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Thread: Operation not permitted on dev/sda

  1. #41

    Post Re: Operation not permitted on dev/sda

    Quote Originally Posted by arvidjaar View Post
    If you want to retain current MBR partitions, you can use sgdisk to clear out GPT:
    Code:
    sgdisk --zap /dev/XXX
    Or using interactive gdisk - gdisk /dev/XXX, then select 'x' for expert functions and 'z' to destroy GPT. Make sure to answer "N" when asked whether to zap MBR as well.

    If you want to start with blank disk, just "sgdisk --zap-all" or answer "Y" in case of gdisk. This is wipe out both MBR abd GPT.
    Output from
    Code:
    sgdisk --zap /dev/XXX
    is:
    Code:
    Problem opening /dev/XXX for reading! Error is 2.
    The specified file does not exist!
    Problem opening '' for writing! Program will now terminate.
    Output from
    Code:
    gdisk /dev/XXX
    is:
    Code:
    GPT fdisk (gdisk) version 0.8.7
    Problem opening /dev/XXX for reading! Error is 2.
    The specified file does not exist!
    All commands were executed by root.
    --------------------
    Thanks for everyone who helped to solve this problem, which's about being solved , and I hope future releases come free of it.
    Ask freely, if you need more information.
    Last edited by sherif6; 10-Dec-2013 at 09:55. Reason: I forgot to add sentence.

  2. #42
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    Default Re: Operation not permitted on dev/sda

    On 2013-12-10 17:56, sherif6 wrote:

    > Output from
    > Code:
    > --------------------
    > sgdisk --zap /dev/XXX
    > --------------------
    > is:
    >
    > Code:
    > --------------------
    > Problem opening /dev/XXX for reading! Error is 2.
    > The specified file does not exist!
    > Problem opening '' for writing! Program will now terminate.
    > --------------------


    Of course /dev/XXX does not exist! You have to replace those XXX with
    the appropriate name, which you know and we don't.

    --
    Cheers / Saludos,

    Carlos E. R.
    (from 12.3 x86_64 "Dartmouth" at Telcontar)

  3. #43

    Red face Re: Operation not permitted on dev/sda

    Quote Originally Posted by robin_listas View Post
    On 2013-12-10 17:56, sherif6 wrote:

    > Output from
    > Code:
    > --------------------
    > sgdisk --zap /dev/XXX
    > --------------------
    > is:
    >
    > Code:
    > --------------------
    > Problem opening /dev/XXX for reading! Error is 2.
    > The specified file does not exist!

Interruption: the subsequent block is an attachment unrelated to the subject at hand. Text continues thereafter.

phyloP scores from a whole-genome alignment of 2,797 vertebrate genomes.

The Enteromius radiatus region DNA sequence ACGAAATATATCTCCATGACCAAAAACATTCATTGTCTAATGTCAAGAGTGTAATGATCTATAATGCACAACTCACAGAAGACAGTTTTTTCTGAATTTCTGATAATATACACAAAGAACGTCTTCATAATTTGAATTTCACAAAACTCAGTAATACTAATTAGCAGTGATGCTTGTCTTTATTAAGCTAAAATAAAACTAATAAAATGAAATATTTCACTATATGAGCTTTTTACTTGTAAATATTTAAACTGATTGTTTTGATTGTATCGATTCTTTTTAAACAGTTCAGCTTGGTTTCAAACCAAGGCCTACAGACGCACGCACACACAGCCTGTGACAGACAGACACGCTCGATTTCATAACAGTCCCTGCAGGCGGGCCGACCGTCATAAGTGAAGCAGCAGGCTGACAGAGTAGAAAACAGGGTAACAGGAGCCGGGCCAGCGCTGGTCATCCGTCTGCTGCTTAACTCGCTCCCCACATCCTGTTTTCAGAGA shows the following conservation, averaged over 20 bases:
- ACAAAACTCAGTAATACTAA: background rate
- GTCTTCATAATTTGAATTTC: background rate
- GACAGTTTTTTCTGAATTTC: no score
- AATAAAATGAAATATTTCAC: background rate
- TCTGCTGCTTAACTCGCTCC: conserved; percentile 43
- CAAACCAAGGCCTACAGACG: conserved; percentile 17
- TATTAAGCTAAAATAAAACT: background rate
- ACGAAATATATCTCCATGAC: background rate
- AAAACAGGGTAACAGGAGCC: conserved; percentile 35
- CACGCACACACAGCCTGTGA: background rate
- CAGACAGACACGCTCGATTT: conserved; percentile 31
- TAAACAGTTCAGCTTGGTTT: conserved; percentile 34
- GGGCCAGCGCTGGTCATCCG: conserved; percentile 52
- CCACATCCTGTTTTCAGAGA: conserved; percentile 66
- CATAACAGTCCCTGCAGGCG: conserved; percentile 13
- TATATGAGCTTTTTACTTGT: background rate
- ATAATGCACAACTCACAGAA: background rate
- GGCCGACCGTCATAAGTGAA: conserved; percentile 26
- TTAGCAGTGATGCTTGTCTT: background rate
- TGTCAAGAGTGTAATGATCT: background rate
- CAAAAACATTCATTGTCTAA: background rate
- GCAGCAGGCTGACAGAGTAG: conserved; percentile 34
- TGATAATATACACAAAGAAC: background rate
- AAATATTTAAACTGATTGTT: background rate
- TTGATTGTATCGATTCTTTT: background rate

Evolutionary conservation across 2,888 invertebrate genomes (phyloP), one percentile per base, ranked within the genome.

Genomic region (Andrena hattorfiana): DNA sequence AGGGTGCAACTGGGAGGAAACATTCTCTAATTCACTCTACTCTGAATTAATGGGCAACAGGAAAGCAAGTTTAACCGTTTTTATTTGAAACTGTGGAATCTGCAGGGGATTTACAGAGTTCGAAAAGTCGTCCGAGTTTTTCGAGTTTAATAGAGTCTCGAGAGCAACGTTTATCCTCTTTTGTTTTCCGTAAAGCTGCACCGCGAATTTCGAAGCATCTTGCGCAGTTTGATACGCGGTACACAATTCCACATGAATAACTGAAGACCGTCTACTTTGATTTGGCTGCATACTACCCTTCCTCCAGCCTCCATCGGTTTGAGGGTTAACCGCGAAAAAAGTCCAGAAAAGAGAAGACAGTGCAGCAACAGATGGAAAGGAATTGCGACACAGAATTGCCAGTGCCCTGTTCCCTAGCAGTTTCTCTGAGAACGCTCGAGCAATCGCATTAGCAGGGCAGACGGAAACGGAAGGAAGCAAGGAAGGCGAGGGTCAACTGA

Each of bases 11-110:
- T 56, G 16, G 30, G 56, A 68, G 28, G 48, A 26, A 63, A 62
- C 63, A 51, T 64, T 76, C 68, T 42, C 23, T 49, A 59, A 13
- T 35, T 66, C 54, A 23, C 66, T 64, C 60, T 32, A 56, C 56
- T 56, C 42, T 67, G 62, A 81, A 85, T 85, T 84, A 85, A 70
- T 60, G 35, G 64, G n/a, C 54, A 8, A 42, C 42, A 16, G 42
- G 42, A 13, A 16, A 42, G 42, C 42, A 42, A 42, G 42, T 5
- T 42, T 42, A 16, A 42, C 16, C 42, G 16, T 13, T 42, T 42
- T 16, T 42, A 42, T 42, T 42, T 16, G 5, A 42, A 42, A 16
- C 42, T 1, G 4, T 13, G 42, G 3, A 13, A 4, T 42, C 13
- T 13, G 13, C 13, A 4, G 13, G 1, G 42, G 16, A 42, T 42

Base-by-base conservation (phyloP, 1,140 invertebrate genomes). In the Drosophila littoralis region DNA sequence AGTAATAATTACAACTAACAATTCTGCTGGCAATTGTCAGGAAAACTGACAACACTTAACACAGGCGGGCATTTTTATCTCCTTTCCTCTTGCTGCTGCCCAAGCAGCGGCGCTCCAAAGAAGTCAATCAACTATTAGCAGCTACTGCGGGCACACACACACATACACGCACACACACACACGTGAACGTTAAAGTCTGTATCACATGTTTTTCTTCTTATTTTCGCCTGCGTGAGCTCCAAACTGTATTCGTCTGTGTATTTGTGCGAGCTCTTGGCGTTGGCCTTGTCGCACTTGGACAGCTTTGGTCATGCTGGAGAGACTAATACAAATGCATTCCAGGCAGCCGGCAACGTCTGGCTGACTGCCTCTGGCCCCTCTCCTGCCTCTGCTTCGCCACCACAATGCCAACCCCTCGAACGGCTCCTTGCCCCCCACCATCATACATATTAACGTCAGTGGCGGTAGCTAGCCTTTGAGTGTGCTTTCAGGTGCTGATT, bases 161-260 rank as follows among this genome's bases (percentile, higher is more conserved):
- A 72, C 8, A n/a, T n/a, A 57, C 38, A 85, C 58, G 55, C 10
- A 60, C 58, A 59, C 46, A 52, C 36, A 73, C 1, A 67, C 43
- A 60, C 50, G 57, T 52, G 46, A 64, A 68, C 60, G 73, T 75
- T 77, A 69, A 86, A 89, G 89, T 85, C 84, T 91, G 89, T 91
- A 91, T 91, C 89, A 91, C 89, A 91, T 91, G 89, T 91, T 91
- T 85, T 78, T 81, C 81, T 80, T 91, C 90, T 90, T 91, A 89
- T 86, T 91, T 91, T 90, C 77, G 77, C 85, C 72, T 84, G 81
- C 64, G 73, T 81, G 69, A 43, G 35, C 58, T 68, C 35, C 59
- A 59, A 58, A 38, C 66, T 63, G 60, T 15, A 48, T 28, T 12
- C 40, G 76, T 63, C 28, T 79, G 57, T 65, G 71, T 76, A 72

> Problem opening '' for writing! Program will now terminate.
    > --------------------


    Of course /dev/XXX does not exist! You have to replace those XXX with
    the appropriate name, which you know and we don't.
    Output from
    Code:
    sgdisk --zap /dev/sda
    is:
    Code:
    Invalid partition data!
    GPT data structures destroyed! You may now partition the disk using fdisk or
    other utilities.
    I this's the correct name, right?
    I tried Live Installer. which suggested to use the entire space of /dev/sda.
    Error
    Warning: Your system states that it requires an EFI boot setup. Since the selected space doesn't contain a GPT disk label Yast will create a GPT label on this disk.
    You need to mark all partitions on this disk for removal.
    It seems that the problem's solved, because I could create, remove partitions on /dev/sda.
    Thanks.

    What should I do to complete installation? If I can't install it with UEFI boot, how to install it with a traditional boot?
    Note: it seems that there's a bug in the Live USB. I couldn't run YAST from Configure Desktop. I'll restart the computer.

  4. #44
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    Default Re: Operation not permitted on dev/sda

    You have to tell the UEFI to emulate a BIOS to use MBR booting, but UEFI booting should work ok now. It wording will depend on the exact UEFI you have.

  5. #45

    Question Re: Operation not permitted on dev/sda

    Quote Originally Posted by gogalthorp View Post
    You have to tell the UEFI to emulate a BIOS to use MBR booting, but UEFI booting should work ok now. It wording will depend on the exact UEFI you have.
    UEFI boot was always working well, but the OpenSUSE installer wants to delete everything to set disk label to GPT to install OpenSUSE with UEFI boot. The BIOS has an option to add support for traditional boot. If I disable it, there'll only be UEFI boot.
    I want to install OpenSUSE without removing Windows 7, so can I:
    1. Install it with UEFI boot without removing everything? Or
    2. Make the installer install it with traditional boot with gurantee that it won't fail?

  6. #46
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    Default Re: Operation not permitted on dev/sda

    Yep would want to zap it the partitioning tables are not the same. Your origianl problem was because you tried to change the partitioning scheme without understanding it.

    Backup any data you want to keep zap everything and start form scratch doing it right. In the state the HD is you have a good chance of losing everything no mater what you do.